In 2002 the second King Report on Corporate Governance was published. It contains a Code of Corporate Practices and Conduct. Although voluntary, the Johannesburg Securities Exchange has requested listed companies to comply with the King Report recommendations or to explain their level of non-compliance.
This report applies only to certain categories of business enterprises which are:
- Companies listed on the JSE
- Banks, financial and insurance entities
- Public sector enterprises governed by the Public Finance Management Act and the Municipal Finance Management Act.
It refers to seven characteristics of good corporate governance:
Discipline - a commitment to behaviour that is universally recognised and accepted as correct and proper.
Transparency - the ease with which an outsider is able to analyse a company's actions.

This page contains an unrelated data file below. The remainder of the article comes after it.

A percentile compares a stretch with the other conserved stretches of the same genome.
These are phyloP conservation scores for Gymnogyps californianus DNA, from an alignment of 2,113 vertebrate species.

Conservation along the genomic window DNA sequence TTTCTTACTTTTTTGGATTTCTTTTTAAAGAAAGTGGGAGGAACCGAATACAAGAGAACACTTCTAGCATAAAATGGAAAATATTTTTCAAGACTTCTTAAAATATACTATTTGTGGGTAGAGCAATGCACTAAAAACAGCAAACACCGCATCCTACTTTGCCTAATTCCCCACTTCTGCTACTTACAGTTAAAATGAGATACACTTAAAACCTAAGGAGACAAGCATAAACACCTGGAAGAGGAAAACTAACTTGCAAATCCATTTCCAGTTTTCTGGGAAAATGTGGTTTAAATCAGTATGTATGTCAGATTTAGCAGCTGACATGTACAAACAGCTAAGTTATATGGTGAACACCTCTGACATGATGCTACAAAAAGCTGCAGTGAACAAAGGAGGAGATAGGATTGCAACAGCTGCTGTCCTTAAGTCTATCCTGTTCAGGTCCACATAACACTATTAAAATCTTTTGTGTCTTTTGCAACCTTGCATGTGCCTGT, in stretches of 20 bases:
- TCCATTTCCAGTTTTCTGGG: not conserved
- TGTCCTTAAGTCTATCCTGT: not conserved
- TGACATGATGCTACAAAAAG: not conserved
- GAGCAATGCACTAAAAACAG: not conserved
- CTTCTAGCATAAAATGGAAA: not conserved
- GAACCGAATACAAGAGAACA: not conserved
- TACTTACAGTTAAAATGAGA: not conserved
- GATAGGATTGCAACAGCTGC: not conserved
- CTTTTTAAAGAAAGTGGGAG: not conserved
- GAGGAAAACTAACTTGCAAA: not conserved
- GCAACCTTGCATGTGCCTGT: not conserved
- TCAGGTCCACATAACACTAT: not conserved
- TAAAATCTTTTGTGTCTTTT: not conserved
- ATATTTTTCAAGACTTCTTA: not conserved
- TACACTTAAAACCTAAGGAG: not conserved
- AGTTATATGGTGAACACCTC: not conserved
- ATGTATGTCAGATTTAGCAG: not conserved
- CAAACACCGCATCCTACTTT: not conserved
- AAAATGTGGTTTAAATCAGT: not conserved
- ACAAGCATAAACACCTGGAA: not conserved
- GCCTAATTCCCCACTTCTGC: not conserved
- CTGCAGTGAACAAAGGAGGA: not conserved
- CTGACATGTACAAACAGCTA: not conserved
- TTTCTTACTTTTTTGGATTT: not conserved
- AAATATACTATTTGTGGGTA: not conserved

Independence - the mechanisms to avoid or manage conflict.
Accountability - the existence of mechanisms to ensure accountability.
Responsibility - processes that allow for corrective action and acting responsibly towards all stakeholders.
Fairness - balancing competing interests.
Social Responsibility - being aware of and responding to social issues.
Summary of King II
Download in Adobe Acrobat (60KB)
In 1992 the King Committee on Corporate Governance was formed in South Africa, and, in line with international thinking, considered corporate governance from a South African perspective.
The result was the King Report 1994, which marked the institutionalisation of corporate governance in South Africa. It aimed to promote corporate governance in South Africa and established recommended standards of conduct for boards and directors of listed companies, banks, and certain state-owned enterprises, with an emphasis on the need for companies to become a responsible part of the societies in which they operate. King I advocated an integrated approach to good governance, taking into account stakeholder interests and encouraging the practice of good financial, social, ethical and environmental practice.